Finally, the author quotes Charles Lindbergh in l969 as advising Armstrong to never give an autograph. The author then implies that Armstrong was a wimp for waiting 25 years to put that policy into effect. He reaffirms that Armstrong will never change now, even for charitable purposes.

Overall, the he portrays Armstrong as a shy man who is not socially adept, but also not the recluse that some have called him. His schedule was so busy, according to the book, he couldn't find time to take a trip with his first wife Janet (who later left him).

I admire Armstrong for his pilot skills (X-15, Gemini 8, and Apollo 11) and courage, but certainly not as a role model for kids of today or tomorrow.

These are just some first impressions. What do you think?

Aztecdoug
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posted 10-24-2005 12:05 PM     Click Here to See the Profile for Aztecdoug   Click Here to Email Aztecdoug     Edit/Delete Message   Reply w/Quote
quote:
Originally posted by DChudwin:
...the chapter implies that autograph collectors are a bunch of avaricious vultures
I had to look that one up...
avaricious - immoderately desirous of acquiring e.g. wealth; "they are avaricious and will do anything for money"; "casting covetous eyes on his neighbor's fields"; "a grasping old miser"
...and on and on.

Robert Pearlman
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posted 10-24-2005 02:26 PM     Click Here to See the Profile for Robert Pearlman   Click Here to Email Robert Pearlman     Edit/Delete Message   Reply w/Quote
quote:
Originally posted by DChudwin:
The author extensively quotes (selectively I assume) Robert Pearlman to negatively classify those who dare to criticize Armstrong for not signing anymore.
For the record, I do not feel that Hansen misquoted me; rather I read the specific few paragraphs of the six pages dealing with autographs as highlighting exceptional cases of hero worship rather than a general damnation of all of Armstrong's fans (collectors included).

It would be dishonest to suggest that there aren't individuals amongst our community who feel they are entitled to an autograph, going so far as to verbally attack the astronauts, including Armstrong, who do not sign. In that regard, they are very much like the moon hoaxers in their almost obsessive belief in a falsehood.

To Hansen's credit, he spends more time discussing the type of requests Armstrong receives/d than the complaints levied against him. Hansen also distinguishes between the "mad" and "hobbyist" collector, and laments that Armstrong's policy of not signing leaves hundreds of children and teenagers disappointed every year.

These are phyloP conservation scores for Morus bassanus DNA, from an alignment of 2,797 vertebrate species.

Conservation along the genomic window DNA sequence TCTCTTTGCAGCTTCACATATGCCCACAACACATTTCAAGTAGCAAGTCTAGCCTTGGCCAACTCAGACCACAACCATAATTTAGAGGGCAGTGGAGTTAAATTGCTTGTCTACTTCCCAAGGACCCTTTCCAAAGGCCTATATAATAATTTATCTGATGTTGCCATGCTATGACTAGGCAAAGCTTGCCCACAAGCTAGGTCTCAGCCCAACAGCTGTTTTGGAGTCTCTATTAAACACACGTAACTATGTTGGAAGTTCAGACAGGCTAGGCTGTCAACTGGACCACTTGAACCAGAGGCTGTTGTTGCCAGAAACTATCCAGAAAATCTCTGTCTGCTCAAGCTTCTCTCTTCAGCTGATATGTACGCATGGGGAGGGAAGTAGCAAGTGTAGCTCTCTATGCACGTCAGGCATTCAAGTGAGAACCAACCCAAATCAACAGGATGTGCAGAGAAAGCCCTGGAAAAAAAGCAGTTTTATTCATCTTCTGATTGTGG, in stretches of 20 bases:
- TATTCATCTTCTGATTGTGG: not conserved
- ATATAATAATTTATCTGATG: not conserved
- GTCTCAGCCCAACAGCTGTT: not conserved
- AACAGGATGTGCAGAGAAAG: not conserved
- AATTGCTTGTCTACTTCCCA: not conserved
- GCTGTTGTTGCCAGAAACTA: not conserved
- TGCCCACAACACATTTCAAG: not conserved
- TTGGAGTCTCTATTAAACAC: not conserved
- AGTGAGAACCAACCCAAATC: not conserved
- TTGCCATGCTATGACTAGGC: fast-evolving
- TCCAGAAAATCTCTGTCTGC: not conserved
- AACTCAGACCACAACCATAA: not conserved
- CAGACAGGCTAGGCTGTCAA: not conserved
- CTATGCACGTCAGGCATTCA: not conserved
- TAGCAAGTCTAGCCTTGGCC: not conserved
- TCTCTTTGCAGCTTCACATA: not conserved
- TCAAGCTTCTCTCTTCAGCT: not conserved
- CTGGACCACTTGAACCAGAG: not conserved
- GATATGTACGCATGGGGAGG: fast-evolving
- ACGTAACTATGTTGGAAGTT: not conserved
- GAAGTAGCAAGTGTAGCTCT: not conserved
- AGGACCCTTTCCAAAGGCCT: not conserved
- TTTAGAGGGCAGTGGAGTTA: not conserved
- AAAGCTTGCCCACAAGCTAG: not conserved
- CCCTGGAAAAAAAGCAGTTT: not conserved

I might add that by skipping ahead to read that one chapter it might be taking its content out of context. I, more than most, had a reason to do so and instead resisted the temptation, reaching Chapter 34 in the normal course of reading the book. I would highly recommend reading "First Man" from cover to cover.

mzieg
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posted 10-25-2005 06:48 PM     Click Here to See the Profile for mzieg   Click Here to Email mzieg     Edit/Delete Message   Reply w/Quote
quote:
Originally posted by DChudwin:
I admire Armstrong for his pilot skills (X-15, Gemini 8, and Apollo 11) and courage, but certainly not as a role model for kids of today or tomorrow.
I respect Armstrong not only for his piloting skills, but also for the way he's conducted his life ever since Apollo 11. I think Gene Cernan summed it up pretty nicely at the news conference held at KSC as part of the 30th anniversary of the Apollo 11 flight. In that press conference, held in the Apollo-Saturn Center with a contingent of Apollo astronauts in attendance (including Armstrong), Cernan said that he knew of no other man, himself included, who could have done a better job of bearing the honor of being the first man on the moon and the responsibility that goes with it, and do it with as much dignity as Neil Armstrong. The audience & reporters in attendance erupted in applause. Armstrong, characteristically, gave a quick nod of acknowledgment and then held his gaze on the floor, clearly embarrassed by the attention he was receiving.

That story says it all - a testimonial by one of his peers, and the humility of a man that has nothing to be humble about. I met Armstrong two years ago at the National Aviation Hall of Fame in Dayton, and the most lasting impression I have of him was his genuine humility. Considering how may examples there are of people who self-destruct and lose their moral compass with fame and fortune, this man, as Gene Kranz once said, never diminished or tarnished his reputation.

Armstrong is criticized in some circle because he's decided not to sign for collectors anymore, though he did so for 25 years for free. Unscrupulous collectors took advantage of his generosity, so he said enough, and in some circles he's a bad guy for not signing for today's kids. Forget the fact he's donated loads of money to Purdue University to help educate those same kids, not to mention his work to help the Boy Scouts and the YMCA over the years. This is the same guy who WILL talk about the moon & space flight to kids, even if he chooses not to with adults.